Is the Housing Market Going to Crash?

Is the Housing Market Going to Crash?


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The U.S. housing market remains hot, with median home prices up 10.3 percent from last year at this time, according Realtor.com data. With all the stories of unqualified all-cash offers on homes sight-unseen, you might wonder: Is this a bubble, and should we expect a crash? Well, not really—despite some signs of irrational buying behavior, increased housing demand is largely due to a shortage of homes that will likely persist for the rest of the year. Here’s what you need to know.

Are we in a bubble?

A bubble is when the price of an asset becomes untethered from what the asset is actually worth. However, a prolonged spike in prices doesn’t necessarily mean there’s no good reason for it, and when you look at the unusual pandemic-related circumstances—pent-up demand, low mortgage rates, abnormally low supply—you could argue that this isn’t a bubble.

“It’s a mixture of things,” says Jeff Ostrowski, a housing analyst at Bankrate. “We’ve got COVID pushing people to seek out more space, or different locations, a [glut] of millennials in their home-buying years, a job market that’s been robust for white collar workers, a stock market’s that been rewarding, and there’s certainly some crowd psychology where there’s some fear of missing out. It’s really a mixed bag, but there are still more buyers than sellers right now.”

And there are signs that the froth in the market is beginning to gradually die down. While prices are still climbing, July was the third month in a row in which the year-over-year gains have decreased (July was 10.3% compared to 12.7% in June 2021). According to the National Association of Realtors, unsold homes rose 3.3% from May to June, a sign that supply is very gradually gaining some ground on demand.

And as home prices climb, it looks like there are limits on what buyers are willing to pay, too, even with low interest rates.

“We have some signs of buyer fatigue,” Ostrowski says. “Certainly there are buyers that are worn out because they’ve been thwarted. We hear stories of homes going on the market and getting 40 offers in a weekend; that means there are 39 people who put in an offer and didn’t get the house. So yes, for a lot of buyers, that’s daunting, especially if you don’t have a lot of money for a down payment or you’re not a cash buyer.”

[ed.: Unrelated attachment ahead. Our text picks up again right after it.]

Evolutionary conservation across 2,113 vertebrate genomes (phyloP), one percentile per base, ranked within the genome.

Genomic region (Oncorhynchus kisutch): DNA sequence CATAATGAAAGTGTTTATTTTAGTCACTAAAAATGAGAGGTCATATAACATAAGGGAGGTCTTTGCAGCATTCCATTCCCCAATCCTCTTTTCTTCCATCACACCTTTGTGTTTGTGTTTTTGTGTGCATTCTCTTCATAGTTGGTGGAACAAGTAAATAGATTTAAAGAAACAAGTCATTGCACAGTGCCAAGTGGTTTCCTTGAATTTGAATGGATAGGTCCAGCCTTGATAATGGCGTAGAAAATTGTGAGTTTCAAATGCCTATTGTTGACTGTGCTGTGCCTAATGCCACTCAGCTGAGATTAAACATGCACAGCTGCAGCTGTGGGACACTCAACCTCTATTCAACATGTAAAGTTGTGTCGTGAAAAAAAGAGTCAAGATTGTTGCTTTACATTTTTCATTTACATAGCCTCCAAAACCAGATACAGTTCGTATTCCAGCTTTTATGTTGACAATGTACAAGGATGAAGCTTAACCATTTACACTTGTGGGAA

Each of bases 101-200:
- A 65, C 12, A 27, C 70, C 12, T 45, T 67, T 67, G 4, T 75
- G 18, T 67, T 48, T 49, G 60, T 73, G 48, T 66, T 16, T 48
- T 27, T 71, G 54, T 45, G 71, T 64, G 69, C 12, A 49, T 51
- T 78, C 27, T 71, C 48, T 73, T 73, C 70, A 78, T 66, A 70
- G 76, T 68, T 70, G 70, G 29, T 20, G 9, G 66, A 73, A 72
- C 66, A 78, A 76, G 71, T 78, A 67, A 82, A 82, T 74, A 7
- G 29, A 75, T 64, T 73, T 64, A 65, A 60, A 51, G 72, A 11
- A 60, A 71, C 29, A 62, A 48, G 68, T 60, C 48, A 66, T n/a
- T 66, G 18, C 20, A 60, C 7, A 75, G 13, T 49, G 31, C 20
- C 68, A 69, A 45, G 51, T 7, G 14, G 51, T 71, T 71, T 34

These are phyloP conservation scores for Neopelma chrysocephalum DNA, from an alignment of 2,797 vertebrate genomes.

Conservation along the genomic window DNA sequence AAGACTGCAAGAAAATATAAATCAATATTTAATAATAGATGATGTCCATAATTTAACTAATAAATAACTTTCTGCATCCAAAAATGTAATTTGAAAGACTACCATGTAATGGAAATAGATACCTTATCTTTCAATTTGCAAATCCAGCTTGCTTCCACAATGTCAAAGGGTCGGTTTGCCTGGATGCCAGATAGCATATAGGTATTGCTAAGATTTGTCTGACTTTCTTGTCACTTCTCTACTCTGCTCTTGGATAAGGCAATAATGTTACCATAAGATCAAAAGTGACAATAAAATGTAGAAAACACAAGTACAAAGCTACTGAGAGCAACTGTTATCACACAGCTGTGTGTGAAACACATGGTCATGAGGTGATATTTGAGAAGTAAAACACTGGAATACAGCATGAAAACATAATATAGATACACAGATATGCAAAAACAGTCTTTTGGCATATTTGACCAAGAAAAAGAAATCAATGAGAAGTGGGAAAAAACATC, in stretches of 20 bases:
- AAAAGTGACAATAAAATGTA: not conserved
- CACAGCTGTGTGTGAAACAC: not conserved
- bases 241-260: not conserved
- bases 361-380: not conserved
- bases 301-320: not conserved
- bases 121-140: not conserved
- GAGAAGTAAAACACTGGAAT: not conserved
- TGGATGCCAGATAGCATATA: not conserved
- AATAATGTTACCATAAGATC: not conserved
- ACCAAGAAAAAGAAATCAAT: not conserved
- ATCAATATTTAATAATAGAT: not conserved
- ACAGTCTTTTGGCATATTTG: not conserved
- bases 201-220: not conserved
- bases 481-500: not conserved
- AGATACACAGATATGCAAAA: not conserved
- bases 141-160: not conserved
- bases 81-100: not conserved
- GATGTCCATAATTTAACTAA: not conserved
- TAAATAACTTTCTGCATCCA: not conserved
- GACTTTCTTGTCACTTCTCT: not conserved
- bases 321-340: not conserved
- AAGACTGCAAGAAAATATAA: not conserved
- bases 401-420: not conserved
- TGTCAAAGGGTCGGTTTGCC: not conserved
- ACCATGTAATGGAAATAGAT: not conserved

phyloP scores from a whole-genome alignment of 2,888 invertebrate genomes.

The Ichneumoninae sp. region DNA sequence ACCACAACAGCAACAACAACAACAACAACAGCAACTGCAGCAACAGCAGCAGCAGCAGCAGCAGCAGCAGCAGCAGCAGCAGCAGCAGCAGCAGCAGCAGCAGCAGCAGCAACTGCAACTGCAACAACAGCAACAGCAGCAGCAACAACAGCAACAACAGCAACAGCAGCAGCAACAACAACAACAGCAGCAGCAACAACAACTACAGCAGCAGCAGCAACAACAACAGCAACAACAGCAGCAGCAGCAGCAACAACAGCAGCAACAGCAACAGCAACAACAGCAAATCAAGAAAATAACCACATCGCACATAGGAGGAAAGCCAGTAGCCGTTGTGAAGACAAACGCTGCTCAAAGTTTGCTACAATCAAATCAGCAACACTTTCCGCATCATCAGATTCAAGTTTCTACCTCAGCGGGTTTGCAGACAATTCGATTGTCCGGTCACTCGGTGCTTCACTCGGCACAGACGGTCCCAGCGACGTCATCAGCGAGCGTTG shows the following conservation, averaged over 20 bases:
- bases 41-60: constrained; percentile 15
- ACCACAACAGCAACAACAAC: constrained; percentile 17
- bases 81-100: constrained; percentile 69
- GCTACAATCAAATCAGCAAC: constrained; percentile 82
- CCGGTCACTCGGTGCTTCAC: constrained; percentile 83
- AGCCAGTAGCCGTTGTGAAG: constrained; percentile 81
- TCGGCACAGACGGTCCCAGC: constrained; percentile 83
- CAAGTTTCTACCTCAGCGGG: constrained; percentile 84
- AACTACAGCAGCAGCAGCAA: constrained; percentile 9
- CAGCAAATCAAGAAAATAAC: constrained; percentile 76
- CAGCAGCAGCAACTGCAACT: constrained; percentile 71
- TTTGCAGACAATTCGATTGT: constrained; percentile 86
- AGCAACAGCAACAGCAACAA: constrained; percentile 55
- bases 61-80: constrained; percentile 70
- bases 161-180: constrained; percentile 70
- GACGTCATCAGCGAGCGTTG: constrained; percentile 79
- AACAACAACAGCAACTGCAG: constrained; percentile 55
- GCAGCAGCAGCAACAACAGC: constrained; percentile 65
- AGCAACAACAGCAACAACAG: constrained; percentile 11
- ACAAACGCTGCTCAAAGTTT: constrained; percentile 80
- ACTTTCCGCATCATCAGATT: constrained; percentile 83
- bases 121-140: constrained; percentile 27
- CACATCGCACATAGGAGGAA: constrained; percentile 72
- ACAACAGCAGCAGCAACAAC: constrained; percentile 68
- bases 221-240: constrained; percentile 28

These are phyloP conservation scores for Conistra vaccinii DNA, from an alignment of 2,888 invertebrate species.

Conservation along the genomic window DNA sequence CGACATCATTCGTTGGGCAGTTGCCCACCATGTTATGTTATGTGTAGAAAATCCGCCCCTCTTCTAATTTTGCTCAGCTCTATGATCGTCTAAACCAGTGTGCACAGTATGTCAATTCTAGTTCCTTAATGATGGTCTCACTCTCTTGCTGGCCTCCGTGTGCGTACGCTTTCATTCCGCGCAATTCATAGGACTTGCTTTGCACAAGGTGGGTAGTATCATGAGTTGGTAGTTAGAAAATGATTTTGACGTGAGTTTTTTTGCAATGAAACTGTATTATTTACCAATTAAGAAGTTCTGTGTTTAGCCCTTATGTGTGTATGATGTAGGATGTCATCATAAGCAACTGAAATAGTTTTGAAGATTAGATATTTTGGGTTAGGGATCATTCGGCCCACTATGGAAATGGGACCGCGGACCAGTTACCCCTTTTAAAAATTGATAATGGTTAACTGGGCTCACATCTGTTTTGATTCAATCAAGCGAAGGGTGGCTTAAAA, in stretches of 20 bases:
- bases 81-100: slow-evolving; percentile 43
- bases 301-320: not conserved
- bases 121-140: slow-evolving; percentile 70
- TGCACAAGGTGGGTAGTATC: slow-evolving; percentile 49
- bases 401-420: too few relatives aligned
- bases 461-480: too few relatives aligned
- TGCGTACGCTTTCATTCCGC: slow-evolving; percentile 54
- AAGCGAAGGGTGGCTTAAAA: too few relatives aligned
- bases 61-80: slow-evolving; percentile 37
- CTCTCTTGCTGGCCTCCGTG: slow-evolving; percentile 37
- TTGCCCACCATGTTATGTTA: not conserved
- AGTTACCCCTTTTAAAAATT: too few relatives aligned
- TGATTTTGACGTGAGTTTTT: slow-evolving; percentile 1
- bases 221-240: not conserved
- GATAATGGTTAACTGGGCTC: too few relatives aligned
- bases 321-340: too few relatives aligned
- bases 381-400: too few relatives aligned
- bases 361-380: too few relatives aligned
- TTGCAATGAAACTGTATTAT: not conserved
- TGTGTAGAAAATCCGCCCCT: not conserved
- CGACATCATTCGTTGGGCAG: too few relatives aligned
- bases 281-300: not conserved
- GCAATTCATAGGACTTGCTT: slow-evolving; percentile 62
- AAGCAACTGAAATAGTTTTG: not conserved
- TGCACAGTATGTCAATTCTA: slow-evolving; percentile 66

Where is the market heading?

The housing market isn’t easy to predict, but most experts don’t expect a crash. Unlike the 2007 housing crisis, which was caused by a bad lending climate, today’s overheated housing market is a result of supply and demand.

“Back in 2005 to 2007, the lenders were just throwing mortgages at anyone who wanted it—zero-down loans, negative amortization loans—all the crazy stuff. And that just does not exist today,” Ostrowski says. He adds that he doesn’t think a possible hike in mortgage rates will be a big factor in cooling down the current market, either, as rates during the 2007 frenzy were nearly double what people pay now.

Instead, many housing experts think the current seller’s market will persist into 2022, or at least until the housing supply catches up with demand. And while housing inventory is starting to ramp up, it remains exceptionally low overall. This is supported by a recent Urban Land Institute report that suggests that housing starts (new residential construction projects) will rise to their fastest rate since 2007 yet still fail to meet the pent-up demand.

“The consensus amongst housing economists is that we’ve got a long-term shortage of homes, and it’s going to be with us for a while,” Ostrowski says. “It might ease a bit, but the underlying factors are not going away.”



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